Nicely illustrated with few pages, and a few game turns examples for a better understanding of the game. Certain things may seem unclear and may have needed to be better covered, but in the bgg forum there are answers to some questions that may arise. The difficulty of the game is 2.5 according to BGG and I agree with it. After a careful reading of the rules, the game can begin with no problems, and only one turn is enough to understand the game mechanics.
At the beginning of the game, starting with the first player, each will choose a province he/she will control (with the exception of Italy, which is initially controlled by a neutral governor), places a governor there and a general with a legion and a militia. Provinces that remain unoccupied will be controlled by neutral governors. The game ends when the event card "Diocletian" appears or when one of the players reaches 60 legacy points and is the current emperor. Each player starts with a 9-card deck (3 cards from the military, 3 from the political and 3 from the civilian sphere), of which chooses 5, the remaining 4 being placed in the "available deck" area.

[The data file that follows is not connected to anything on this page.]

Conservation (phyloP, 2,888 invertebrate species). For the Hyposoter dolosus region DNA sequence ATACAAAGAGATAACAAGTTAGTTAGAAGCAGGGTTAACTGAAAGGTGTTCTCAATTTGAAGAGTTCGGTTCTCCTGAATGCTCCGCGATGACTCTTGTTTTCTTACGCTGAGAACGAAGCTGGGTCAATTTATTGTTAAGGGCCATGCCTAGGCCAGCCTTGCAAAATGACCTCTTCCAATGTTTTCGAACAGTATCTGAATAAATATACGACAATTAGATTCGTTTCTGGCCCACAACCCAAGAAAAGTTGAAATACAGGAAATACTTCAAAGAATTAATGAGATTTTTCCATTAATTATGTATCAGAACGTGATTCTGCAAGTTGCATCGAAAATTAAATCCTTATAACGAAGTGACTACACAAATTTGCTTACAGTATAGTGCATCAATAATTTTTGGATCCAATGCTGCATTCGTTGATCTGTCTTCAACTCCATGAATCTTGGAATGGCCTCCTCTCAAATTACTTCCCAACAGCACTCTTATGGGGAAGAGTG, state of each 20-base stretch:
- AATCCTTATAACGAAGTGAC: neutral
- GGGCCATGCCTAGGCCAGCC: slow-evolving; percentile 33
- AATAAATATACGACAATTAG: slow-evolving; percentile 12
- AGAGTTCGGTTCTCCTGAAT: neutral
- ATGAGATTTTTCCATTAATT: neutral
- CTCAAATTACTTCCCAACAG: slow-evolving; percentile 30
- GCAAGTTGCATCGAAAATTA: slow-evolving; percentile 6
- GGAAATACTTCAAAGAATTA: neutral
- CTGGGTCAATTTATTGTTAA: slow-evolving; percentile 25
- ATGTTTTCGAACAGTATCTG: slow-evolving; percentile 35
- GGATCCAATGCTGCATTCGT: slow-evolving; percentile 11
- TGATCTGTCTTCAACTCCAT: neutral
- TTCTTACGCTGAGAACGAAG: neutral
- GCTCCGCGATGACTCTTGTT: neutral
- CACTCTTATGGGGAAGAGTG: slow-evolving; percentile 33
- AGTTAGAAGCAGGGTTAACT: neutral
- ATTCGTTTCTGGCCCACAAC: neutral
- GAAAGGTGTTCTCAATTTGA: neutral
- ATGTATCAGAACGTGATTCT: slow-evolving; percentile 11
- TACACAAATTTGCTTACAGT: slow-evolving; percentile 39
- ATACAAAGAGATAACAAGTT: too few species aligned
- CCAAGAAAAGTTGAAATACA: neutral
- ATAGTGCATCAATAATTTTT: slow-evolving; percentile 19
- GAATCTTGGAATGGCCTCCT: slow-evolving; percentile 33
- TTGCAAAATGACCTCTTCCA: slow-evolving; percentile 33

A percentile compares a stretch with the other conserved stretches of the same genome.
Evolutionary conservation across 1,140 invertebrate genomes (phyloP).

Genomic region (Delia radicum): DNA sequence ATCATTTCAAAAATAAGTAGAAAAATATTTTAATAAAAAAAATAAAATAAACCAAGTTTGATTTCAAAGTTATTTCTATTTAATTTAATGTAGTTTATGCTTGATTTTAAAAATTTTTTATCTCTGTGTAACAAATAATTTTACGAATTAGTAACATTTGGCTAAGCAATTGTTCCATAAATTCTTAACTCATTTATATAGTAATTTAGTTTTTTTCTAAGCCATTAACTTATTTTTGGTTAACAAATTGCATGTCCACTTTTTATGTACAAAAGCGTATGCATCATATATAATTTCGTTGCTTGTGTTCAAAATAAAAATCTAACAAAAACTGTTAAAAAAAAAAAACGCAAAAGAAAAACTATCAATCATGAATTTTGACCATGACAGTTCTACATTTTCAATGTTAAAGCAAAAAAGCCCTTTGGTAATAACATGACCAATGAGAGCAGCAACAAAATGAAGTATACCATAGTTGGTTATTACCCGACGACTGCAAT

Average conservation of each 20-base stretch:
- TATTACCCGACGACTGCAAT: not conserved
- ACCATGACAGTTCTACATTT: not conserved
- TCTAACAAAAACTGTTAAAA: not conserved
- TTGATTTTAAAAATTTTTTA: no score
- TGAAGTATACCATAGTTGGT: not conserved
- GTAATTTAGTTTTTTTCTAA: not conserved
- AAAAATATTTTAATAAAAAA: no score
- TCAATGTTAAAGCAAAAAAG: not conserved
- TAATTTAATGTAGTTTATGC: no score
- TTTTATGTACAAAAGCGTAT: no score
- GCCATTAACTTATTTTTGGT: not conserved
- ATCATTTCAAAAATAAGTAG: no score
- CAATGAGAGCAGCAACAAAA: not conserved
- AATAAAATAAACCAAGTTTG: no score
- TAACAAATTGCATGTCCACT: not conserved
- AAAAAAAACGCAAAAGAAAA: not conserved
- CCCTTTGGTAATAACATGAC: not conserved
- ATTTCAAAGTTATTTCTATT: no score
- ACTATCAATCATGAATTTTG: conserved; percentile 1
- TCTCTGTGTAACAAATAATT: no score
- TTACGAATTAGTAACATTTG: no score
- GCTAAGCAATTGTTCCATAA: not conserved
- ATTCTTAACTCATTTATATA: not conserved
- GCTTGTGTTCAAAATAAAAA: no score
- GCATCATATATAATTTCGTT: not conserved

Cards being the main mechanism of the game, I will begin by explaining them. As I said, we have three spheres of influence. Each of these spheres has 4 types of cards: the beginning ones, 1 point, and then 3 other types, 2, 3 and 4 points + an event on each of them, except for the 1p ones. Cards are bought at the end of a player s turn, depending on the provinces they own, so 3 or 4 point cards can not be bought until a player consolidates their political support and controls several provinces. The purchased cards go to the discard pile, and when there are no cards in the available pile, all the cards in the discard become available, the player choosing at each end of the turn which cards from the available pile will "fill" his hand. When playing a card, you can play both the event and use the points of it. On each player s turn, he or she may play as many cards as they want from the 5 available in their hand, recruting units, generals, governors, moving armies, placing governors, initiating battles or gaining civil support by various actions.